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Michael Silberman

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After Copenhagen: Turning Activism Into Impact

Going to the U.N. climate change conference in Copenhagen (COP15) was the closest I've come to a good strong punch in the gut -- the type that makes you question much of what you once believed to be true. But it was also one of the best wake-up calls I could have asked for.
My time in Copenhagen reminded me that for all the money and good intentions in the world, we can't make a bit of difference if we don't fully appreciate, understand, and react to the political landscape we're playing in as online campaigners and strategists. That means setting aside our shiny online tools and tactics long enough to ensure that we're using them to deliver real impact. 
By most accounts, "civil society" and NGOs were effectively shut out of the U.N. dialogue and process -- even as observers. These are the wonks and influencers we rely upon to represent the interests of a global citizens movement, and the people who dedicate entire careers to providing comprehensive research and intelligence to policymakers and bureaucrats. The result of this blackout? With the important exception of personal relationships that some NGO leaders and insiders had with negotiators or delegates, there seemed to be few if any clear opportunities around which campaigners could mobilize their people.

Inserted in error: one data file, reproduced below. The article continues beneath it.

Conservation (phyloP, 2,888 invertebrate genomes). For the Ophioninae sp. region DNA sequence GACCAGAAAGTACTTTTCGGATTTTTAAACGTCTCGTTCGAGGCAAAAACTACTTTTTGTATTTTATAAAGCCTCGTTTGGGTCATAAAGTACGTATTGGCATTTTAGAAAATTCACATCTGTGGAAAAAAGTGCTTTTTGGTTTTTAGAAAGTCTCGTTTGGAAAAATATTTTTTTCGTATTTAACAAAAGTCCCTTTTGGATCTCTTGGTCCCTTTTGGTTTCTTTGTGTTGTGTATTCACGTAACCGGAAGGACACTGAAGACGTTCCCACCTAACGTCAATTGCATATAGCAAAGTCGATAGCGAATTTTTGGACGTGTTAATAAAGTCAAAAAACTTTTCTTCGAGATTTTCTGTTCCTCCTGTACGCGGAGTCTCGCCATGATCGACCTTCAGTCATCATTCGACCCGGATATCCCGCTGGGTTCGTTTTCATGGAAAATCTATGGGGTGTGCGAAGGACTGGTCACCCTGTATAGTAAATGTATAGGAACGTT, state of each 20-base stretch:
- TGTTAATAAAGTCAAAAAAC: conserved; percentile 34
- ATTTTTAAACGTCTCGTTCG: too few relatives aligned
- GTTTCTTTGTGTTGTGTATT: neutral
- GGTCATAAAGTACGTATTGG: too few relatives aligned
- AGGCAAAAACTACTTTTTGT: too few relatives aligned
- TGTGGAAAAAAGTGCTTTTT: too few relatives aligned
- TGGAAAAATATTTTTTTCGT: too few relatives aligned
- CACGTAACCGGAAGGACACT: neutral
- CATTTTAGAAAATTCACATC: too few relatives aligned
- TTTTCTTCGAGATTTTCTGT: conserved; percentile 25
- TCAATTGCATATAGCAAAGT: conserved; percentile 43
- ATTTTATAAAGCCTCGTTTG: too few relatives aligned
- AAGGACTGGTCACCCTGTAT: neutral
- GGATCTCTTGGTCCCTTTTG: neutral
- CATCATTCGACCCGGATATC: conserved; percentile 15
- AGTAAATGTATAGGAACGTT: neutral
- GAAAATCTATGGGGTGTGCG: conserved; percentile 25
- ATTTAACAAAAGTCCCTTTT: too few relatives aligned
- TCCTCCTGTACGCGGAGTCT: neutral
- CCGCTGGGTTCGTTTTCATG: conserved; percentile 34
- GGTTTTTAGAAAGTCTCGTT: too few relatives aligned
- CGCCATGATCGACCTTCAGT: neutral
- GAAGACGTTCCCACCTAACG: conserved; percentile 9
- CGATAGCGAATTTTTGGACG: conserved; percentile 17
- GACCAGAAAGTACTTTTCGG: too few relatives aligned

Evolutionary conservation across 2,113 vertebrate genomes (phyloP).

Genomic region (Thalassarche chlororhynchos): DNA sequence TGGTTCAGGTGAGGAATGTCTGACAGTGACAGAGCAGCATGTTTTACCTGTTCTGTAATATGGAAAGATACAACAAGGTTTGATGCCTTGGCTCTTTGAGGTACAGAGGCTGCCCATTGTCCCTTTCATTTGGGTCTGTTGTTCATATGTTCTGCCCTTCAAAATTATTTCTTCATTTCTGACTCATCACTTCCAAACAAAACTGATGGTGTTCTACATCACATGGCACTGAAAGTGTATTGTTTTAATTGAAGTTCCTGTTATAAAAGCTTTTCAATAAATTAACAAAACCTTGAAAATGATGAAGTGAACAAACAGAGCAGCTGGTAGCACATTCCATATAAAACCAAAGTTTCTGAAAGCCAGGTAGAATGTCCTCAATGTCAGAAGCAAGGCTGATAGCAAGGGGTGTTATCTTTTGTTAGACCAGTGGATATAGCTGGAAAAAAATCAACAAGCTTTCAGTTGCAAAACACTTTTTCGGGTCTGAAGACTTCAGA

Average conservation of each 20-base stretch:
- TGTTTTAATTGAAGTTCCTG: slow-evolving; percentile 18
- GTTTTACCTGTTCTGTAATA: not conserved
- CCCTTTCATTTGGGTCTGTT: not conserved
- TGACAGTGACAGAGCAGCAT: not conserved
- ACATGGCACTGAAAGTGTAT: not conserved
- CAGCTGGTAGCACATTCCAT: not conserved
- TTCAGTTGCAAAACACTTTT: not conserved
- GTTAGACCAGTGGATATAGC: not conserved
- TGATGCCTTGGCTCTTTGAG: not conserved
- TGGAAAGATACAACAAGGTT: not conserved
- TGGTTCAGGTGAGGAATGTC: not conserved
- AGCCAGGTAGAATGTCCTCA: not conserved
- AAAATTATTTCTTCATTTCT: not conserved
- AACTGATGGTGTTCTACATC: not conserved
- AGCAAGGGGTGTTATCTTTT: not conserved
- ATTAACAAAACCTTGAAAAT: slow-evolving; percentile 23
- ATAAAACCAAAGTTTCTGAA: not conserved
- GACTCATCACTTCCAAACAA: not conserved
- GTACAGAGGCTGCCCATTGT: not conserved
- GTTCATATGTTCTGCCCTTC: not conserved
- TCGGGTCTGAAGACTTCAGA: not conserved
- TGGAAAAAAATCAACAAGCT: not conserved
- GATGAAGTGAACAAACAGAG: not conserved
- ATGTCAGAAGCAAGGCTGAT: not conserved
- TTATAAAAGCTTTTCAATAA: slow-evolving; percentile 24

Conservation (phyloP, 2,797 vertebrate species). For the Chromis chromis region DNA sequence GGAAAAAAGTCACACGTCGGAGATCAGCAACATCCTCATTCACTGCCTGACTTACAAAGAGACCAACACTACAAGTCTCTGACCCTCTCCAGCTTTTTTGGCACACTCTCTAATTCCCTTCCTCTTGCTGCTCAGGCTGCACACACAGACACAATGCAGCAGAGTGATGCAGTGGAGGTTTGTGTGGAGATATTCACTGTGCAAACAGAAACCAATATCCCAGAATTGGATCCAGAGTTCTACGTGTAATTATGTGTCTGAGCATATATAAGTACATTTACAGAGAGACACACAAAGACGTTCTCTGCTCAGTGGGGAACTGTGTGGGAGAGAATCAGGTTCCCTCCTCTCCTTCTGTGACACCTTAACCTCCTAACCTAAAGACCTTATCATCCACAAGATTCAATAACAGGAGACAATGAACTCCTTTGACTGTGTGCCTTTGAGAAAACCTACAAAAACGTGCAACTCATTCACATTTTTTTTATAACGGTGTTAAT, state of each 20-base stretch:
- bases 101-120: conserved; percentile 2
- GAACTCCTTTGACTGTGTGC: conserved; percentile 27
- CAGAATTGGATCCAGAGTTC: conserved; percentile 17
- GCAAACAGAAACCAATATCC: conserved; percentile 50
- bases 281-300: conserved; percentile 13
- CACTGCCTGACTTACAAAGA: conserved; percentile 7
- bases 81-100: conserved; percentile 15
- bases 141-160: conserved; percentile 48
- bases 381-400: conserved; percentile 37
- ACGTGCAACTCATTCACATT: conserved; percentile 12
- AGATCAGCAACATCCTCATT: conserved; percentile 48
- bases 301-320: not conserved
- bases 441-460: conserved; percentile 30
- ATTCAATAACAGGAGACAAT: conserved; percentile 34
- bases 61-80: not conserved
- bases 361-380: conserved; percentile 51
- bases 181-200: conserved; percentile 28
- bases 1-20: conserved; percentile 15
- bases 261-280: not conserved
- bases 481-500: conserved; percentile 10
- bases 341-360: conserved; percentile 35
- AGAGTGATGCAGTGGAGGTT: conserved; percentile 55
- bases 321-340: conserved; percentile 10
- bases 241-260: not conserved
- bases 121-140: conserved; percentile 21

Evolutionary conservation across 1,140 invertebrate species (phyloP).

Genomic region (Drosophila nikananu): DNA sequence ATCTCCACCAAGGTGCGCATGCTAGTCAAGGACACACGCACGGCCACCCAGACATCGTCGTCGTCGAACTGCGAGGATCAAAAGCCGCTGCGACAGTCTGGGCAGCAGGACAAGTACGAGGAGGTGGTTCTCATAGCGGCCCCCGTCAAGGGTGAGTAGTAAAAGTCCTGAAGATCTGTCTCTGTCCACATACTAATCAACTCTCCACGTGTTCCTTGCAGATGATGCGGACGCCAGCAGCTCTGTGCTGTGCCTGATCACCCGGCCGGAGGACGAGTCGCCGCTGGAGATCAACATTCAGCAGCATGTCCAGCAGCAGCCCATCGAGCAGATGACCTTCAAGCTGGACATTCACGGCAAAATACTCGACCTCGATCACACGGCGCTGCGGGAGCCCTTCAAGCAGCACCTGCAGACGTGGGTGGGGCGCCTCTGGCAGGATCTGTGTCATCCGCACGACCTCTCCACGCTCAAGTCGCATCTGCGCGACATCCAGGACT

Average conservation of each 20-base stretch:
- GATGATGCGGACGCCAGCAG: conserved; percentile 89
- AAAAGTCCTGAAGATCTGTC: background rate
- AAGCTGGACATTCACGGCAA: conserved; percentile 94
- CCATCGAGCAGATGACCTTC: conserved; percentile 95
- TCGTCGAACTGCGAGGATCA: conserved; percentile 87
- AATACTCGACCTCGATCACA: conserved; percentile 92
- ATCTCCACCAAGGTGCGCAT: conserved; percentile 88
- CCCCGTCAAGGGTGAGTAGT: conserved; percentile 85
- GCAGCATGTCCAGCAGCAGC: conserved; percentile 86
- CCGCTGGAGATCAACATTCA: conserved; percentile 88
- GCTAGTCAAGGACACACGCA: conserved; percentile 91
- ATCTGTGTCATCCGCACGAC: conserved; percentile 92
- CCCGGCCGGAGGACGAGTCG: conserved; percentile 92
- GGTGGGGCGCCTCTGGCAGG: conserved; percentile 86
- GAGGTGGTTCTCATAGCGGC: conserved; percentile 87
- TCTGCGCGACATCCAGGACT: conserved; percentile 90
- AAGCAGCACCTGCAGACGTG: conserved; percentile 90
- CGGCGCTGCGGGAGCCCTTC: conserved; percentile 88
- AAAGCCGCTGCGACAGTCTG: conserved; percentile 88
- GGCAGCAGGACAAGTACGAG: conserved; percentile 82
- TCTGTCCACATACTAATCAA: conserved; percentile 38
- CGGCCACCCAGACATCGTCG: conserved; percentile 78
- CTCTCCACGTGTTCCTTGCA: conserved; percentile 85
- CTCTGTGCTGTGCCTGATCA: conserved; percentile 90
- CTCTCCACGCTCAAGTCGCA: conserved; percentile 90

The scene outside the conference center was an eye-opening example of noble intentions stifled by a complex political landscape. A poignant case in point: two young women whose activism took the form of a hunger strike -- they hadn't eaten in more than forty days. They sought to reach decision makers through non-violent protest and presumably media attention that would embarrass or influence leaders. But to what end? While some negotiators may have heard about this Climate Justice Fast thanks to several organizations who joined in, I'd venture that not one political actor with real power had any idea about these two women and their fast.

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